Google's first-party USB-C wired earbuds are the ones that made us realize just how important it was to keep a pair on hand at all times. As remote meetings became more frequent, it became important to use earbuds to avoid annoying the other people living with us. You can use wireless earbuds (or any headphones, really) for this task, but this wired pair from Google became our go-to. The reason why is simple: They work perfectly.

It didn't matter whether we plugged them into a Windows laptop, MacBook, or Chromebook, Google's earbuds were instantly recognized, and ready for action. The wired earbuds' microphone was good enough that our fellow callers could hear us clearly, and there was no delay between when they spoke and what we heard. We also avoided the awkwardness of hearing a "low battery" notification from wireless earbuds in the middle of a meeting that went on a little longer than expected.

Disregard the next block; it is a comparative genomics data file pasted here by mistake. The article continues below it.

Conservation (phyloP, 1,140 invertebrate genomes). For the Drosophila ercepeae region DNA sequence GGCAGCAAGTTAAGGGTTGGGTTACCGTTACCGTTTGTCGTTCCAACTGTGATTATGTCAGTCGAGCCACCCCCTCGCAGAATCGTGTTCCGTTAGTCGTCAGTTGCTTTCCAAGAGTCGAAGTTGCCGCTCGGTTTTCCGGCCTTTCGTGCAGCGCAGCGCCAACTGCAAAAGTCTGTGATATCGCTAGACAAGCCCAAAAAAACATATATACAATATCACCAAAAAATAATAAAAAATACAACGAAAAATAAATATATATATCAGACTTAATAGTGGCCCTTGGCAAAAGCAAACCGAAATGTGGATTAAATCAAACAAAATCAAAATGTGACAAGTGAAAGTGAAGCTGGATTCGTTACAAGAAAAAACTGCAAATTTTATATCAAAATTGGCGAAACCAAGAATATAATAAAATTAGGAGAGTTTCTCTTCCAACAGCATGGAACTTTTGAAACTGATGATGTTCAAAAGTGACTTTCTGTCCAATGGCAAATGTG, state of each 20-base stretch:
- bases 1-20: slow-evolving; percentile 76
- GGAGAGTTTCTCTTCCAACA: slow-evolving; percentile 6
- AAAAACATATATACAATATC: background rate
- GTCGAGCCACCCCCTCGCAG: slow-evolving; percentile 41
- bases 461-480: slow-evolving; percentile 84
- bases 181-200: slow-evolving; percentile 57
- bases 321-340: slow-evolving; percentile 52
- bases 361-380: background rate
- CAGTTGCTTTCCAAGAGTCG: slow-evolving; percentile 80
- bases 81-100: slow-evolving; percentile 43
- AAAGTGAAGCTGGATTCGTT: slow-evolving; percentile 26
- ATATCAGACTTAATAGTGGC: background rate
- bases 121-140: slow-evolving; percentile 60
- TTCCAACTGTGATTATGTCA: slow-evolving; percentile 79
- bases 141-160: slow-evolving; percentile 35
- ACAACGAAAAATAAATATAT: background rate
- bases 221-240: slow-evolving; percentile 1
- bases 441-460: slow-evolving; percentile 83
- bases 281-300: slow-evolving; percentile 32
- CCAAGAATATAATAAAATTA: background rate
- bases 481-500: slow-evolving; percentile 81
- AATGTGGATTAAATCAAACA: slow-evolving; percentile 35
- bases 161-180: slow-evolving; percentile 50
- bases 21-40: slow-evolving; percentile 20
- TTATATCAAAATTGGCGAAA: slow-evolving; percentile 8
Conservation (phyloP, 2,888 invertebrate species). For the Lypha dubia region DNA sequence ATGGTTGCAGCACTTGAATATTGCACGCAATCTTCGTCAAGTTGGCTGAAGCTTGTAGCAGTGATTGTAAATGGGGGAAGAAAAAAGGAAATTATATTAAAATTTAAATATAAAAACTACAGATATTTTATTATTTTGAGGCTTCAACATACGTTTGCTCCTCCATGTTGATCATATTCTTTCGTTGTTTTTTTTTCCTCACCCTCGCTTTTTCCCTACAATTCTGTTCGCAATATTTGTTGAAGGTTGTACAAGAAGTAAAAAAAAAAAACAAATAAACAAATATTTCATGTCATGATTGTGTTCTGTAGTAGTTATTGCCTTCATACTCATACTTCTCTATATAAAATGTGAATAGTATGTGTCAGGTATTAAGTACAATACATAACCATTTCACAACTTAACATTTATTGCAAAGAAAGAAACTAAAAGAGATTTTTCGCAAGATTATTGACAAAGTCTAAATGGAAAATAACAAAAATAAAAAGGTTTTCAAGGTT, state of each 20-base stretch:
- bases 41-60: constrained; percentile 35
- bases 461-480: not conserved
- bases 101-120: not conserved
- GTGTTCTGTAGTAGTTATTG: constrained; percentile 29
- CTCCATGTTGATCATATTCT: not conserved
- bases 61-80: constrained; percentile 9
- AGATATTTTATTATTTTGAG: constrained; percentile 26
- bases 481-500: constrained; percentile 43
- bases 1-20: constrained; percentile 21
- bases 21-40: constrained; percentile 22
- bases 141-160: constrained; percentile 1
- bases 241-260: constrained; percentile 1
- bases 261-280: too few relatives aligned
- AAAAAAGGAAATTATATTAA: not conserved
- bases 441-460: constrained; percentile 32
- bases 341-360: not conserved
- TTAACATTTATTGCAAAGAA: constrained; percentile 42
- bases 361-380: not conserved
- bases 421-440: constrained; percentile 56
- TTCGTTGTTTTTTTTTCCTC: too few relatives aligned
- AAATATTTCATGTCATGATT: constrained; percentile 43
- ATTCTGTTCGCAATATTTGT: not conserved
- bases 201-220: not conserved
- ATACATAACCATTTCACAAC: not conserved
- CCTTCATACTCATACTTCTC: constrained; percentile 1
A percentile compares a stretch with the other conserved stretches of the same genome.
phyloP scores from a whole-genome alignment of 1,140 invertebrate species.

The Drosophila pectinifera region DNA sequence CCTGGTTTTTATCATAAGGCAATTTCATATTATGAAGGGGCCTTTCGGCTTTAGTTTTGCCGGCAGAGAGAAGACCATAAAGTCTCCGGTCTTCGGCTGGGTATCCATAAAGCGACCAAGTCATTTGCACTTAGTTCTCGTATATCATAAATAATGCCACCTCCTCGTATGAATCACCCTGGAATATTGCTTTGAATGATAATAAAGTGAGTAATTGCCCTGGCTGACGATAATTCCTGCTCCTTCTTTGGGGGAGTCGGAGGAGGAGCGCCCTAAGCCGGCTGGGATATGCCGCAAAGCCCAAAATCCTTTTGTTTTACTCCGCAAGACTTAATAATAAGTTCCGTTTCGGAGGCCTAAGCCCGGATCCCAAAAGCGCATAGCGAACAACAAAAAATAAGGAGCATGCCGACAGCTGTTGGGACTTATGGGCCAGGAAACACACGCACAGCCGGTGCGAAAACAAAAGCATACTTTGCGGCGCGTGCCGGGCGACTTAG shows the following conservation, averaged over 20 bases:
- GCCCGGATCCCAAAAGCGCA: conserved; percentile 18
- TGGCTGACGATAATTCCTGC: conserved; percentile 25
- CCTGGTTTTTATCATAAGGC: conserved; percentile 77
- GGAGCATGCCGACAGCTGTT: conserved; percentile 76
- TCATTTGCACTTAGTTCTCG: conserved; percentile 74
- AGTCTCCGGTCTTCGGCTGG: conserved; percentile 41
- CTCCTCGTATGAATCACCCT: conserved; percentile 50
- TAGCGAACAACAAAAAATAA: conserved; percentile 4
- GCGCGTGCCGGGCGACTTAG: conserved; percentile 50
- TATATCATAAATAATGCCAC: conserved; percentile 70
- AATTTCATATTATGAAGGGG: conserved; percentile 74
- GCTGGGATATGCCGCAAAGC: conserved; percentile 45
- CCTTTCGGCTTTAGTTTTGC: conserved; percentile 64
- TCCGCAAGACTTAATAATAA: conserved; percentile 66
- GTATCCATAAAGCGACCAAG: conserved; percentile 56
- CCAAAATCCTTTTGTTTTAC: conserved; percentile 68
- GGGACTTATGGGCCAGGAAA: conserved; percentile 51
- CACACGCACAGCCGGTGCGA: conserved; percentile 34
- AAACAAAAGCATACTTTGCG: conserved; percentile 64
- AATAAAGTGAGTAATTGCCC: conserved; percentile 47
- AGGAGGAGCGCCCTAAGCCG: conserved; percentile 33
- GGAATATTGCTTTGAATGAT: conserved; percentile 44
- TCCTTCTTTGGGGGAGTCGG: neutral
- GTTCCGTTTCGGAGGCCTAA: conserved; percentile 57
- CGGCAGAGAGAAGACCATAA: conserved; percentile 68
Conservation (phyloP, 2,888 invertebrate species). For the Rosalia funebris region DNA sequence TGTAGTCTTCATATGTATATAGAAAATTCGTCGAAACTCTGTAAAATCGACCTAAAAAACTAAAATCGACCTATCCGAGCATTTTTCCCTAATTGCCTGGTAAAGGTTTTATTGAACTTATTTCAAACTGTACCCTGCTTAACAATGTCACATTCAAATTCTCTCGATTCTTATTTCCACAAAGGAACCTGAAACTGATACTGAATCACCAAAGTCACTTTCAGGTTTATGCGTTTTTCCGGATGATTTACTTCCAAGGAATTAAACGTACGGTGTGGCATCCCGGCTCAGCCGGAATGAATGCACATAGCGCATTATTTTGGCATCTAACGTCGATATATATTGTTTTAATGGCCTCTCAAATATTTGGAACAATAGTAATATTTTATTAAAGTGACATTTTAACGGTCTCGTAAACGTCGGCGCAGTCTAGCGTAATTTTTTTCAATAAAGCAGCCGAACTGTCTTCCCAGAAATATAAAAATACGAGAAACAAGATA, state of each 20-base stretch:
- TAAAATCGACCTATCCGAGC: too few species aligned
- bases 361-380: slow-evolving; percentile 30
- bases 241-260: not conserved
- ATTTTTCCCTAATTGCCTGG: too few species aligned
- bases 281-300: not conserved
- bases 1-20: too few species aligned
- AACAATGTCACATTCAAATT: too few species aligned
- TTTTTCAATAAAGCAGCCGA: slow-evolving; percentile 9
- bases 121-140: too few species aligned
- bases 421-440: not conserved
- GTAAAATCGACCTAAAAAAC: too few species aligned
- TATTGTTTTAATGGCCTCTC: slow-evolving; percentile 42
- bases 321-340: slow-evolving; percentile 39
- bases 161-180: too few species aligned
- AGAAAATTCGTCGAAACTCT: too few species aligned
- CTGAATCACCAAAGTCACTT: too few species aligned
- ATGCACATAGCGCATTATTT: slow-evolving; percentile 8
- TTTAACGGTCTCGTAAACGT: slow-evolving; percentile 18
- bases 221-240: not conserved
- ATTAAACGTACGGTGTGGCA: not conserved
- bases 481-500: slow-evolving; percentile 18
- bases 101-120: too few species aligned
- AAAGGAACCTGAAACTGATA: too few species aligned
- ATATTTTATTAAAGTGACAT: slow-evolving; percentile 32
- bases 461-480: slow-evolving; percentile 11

The Google Earbuds are the only wired earbuds in our guide to have a hardshell eartip, which is great if you're in a meeting. Hardshell eartips may limit audio quality, but they typically stay in your ear more easily. We never had the awkward feeling of having to adjust a gummy-tipped earbud in the middle of a meeting as we felt it slowly pop out.

These wired earbuds are okay for music listening, but their bass is sorely lacking, which limits their overall appeal. Their lukewarm passive noise cancellation, and total lack of active noise cancellation, make them a so-so choice for commuters or frequent travelers. All that said, if you need a pair of wired earbuds to act as your speakers and microphones during video calls, these are an excellent choice.

Best In-Ear Monitors: Sennheiser IE 300

Best of IEM. Sennheiser

Why They Made The Cut: These earbuds were designed for musicians and engineers, but music listeners can appreciate their level of audio quality.

Rating: 4.6/5

Specs:
Connector: 3.5mm
Noise Cancellation: No
Eartip Type: Gummy

Pros:
— Excellent audio quality